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ARS Home » Northeast Area » Orono, Maine » National Cold Water Marine Aquaculture Center » Research » Research Project #437752

Research Project: Evaluation of Natural Astaxanthin Produced by Microalgae as a Potential Pigment Source for Atlantic Salmon (Salmo Salar) Feed

Location: National Cold Water Marine Aquaculture Center

Project Number: 8030-31000-005-011-A
Project Type: Cooperative Agreement

Start Date: Feb 15, 2020
End Date: Jun 30, 2021

The purpose of this agreement is to evaluate the stability of astaxanthin in microalgal cells (McaAst) and to determine if the astaxanthin can potentially be used by Atlantic salmon. Encapsulating the microalgal cells will increase stability of the astaxanthin.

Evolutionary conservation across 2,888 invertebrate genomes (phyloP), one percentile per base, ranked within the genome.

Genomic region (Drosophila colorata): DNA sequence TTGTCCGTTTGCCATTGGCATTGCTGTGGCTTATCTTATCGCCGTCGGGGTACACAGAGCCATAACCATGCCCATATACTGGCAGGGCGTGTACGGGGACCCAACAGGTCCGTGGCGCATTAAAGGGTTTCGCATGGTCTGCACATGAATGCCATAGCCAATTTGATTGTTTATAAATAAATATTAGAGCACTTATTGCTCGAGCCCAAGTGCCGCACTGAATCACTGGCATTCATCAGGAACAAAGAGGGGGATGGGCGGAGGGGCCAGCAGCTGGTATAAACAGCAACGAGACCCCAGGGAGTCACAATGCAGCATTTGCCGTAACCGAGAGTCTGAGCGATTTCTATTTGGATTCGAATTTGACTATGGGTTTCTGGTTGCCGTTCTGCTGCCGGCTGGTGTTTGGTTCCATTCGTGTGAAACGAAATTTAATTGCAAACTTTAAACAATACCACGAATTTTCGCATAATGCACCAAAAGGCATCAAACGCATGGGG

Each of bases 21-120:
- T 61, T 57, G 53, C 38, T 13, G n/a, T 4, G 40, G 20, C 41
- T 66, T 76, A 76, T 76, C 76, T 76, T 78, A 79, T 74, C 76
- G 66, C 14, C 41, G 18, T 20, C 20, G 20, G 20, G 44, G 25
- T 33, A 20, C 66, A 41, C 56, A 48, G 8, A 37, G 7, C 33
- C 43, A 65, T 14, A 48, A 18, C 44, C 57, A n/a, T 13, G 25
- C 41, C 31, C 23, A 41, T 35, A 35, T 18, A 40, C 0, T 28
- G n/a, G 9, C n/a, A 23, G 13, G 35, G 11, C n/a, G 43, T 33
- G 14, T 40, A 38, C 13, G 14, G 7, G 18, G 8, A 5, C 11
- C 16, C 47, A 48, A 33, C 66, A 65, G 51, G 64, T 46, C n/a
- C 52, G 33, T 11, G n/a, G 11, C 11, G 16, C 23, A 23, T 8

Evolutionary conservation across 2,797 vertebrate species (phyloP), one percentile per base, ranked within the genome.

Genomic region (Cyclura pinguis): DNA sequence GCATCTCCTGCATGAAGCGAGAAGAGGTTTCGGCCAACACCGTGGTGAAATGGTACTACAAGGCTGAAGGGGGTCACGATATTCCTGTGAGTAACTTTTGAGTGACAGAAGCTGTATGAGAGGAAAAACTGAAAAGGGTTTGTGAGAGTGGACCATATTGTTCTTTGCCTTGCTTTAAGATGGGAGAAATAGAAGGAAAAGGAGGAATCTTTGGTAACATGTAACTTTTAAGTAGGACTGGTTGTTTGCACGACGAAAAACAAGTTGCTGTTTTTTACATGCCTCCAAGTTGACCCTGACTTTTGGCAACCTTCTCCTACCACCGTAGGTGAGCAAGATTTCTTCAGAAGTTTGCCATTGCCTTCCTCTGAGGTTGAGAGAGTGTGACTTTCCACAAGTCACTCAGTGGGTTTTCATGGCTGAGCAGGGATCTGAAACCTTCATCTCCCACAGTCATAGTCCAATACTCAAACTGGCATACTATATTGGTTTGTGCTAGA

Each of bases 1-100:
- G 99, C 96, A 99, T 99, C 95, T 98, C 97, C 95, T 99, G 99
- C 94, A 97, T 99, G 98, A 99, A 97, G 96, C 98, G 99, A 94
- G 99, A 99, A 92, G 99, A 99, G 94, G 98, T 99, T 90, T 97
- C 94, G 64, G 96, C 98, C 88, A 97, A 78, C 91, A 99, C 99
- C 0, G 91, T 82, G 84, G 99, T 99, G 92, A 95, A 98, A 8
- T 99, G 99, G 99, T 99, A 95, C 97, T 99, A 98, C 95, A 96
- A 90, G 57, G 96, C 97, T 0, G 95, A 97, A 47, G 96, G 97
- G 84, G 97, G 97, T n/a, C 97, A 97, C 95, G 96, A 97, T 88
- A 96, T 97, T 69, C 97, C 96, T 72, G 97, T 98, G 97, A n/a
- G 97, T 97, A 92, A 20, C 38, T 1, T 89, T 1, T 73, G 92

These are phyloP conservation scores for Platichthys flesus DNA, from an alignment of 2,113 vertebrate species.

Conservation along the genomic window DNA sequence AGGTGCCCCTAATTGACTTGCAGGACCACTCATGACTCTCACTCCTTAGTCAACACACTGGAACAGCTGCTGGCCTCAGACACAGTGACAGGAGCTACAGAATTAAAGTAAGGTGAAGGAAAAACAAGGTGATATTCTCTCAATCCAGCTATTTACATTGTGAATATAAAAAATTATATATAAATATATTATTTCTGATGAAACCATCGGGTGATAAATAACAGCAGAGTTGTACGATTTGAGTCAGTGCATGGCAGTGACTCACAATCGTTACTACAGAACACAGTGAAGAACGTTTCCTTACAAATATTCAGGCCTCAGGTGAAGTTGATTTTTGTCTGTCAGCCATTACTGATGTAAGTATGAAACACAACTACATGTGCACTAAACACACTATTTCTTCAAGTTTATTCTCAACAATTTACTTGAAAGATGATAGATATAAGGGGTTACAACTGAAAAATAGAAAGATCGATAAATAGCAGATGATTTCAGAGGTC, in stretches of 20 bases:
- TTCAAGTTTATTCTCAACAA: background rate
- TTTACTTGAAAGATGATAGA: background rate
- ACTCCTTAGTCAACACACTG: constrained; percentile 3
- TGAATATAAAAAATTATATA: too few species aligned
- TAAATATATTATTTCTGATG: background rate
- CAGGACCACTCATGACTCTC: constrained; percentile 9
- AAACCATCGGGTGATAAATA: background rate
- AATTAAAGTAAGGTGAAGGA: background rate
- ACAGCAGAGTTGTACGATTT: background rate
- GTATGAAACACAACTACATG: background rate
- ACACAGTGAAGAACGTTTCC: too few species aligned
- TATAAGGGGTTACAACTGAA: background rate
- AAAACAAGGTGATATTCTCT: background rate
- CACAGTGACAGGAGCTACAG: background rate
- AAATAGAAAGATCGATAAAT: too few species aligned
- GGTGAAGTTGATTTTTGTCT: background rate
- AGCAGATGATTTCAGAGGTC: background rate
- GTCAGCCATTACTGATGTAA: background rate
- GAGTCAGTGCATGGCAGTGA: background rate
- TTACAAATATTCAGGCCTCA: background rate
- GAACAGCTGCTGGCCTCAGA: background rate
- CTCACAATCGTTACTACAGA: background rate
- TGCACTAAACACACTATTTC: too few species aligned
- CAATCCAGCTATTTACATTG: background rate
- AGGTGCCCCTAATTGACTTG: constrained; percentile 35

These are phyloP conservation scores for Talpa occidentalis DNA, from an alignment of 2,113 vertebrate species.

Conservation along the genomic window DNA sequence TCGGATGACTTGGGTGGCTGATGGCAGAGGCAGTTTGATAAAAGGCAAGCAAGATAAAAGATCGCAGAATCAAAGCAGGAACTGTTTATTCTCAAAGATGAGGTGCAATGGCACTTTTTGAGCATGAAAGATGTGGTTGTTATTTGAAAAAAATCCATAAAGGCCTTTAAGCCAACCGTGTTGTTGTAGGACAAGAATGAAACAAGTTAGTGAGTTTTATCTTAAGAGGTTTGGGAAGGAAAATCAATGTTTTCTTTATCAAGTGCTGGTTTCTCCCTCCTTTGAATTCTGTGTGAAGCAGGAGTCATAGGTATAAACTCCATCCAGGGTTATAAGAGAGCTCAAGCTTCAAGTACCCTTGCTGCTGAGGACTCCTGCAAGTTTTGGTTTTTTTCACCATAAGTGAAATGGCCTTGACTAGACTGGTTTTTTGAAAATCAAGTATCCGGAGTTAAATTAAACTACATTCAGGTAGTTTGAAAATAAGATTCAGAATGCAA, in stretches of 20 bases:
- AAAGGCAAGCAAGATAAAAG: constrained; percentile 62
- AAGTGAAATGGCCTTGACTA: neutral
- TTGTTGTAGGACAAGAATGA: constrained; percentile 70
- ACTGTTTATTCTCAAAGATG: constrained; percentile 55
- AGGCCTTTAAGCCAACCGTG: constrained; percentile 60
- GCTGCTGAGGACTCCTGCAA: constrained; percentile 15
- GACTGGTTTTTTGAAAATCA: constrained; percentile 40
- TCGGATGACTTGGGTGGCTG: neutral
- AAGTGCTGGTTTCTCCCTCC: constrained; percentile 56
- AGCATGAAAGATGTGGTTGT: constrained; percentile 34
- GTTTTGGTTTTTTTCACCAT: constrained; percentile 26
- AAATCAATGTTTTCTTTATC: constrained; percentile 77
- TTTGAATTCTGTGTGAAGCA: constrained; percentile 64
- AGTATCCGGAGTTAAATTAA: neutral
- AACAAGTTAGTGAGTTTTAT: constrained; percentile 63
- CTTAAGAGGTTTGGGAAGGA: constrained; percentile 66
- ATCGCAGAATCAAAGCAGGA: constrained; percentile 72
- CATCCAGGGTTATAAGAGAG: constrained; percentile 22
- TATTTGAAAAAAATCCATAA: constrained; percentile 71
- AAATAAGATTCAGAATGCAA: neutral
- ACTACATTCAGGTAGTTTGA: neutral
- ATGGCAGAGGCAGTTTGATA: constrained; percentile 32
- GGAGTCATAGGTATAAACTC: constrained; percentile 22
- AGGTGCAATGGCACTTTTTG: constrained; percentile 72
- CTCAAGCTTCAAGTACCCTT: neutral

(1) Encapsulation: Microalgae containing astaxanthin (McaAst). McaAst will either be encapsulated or freeze dried and stored in a -80 ºC freezer until the encapsulation process has been completed. McaAst will be encapsulated in a food-grade hydrocolloid, sodium alginate (NaAlg) by ionotropic gelation techniques. About 1 - 5% NaAlg will be dispersed in milliQ water at room temperature under vigorous magnetic stirring. McaAst at 1 - 3% will be added to the dispersed NaAlg and further mixed. The blended dispersion of NaAlg and McaAst will be introduced in 20 mL plastic syringes and pumped into 0.1 M calcium chloride solution under low magnetic stirring. The microcapsulated McaAst will be washed and dried at room temperature. Encapsulation efficiency (EE) of McaAst in NaAlg will be calculated. Scanning electron microscopy (SEM), confocal laser scanning microscopy (Fig. 1) and particle size analysis will be used to study the morphology and size of the microcapsules. In vitro release study of encapsulated McaAst will be determined per the method described by Llorens et al. (2015) with slight modification. In brief, McaAst microcapsules will be incubated in PBS (0.01 M, pH 7.4) (release media) at 37oC and under shaking at 100 rpm. Aliquots of the release media will be withdrawn at 15, 30, 60, 90 and 120 min and absorbance read at 455 nm. (2) Stability Test: Triplicate freeze-dried McaAst samples will be stored in a cool room used to store fish feed for 8 weeks. Samples will be freeze dried McaAst, (reference), 1% NaAlg + McaAst, 2% NaAlg + McaAst, and 3% NaAlg + McaAst. Samples will be taken every week and analyzed in duplicate using high pressure liquid chromatography (HPLC) to determine the stability of the astaxanthin. Currently HPLC analysis is the best way to evaluate the amount of astaxanthin in salmon muscle tissue and algal cells. (3) In vitro Digestibility study: In vitro digestibility study will be used to predict accessibilty encapsulated McaAst. The two treatments that show the greatest stability in the previous test will be used in this study along with the reference McaAst. The method described by Rungruangsak-Torrissen et al. (2002) with slight modification will be used, that is instead of determining the amino acid reactive groups, astaxanthin content will be measured. The samples after digestion will be treated as described by Zhou et al. (2018). (4) HPLC analysis: Astaxanthin content of salmon fillet will be determined using HPLC per the method described by Ljungqvist et al. (2012). Standards will be purchased from Chromadex (Irvine, CA). (5) In vivo study: A digestibility study will be conducted using 500 g or greater Atlantic salmon at the USDA ARS National Cold Water Marine Aquaculture Center in Franklin, ME. About 180 g will be stocked in nine 1.0 m3 tanks (20 fish per tank depending on size) and supplied with 4-L min-1 of oxygen saturated water at a temperature of 13°C to14°C from a recirculating biological filtration system (32 ppt salinity).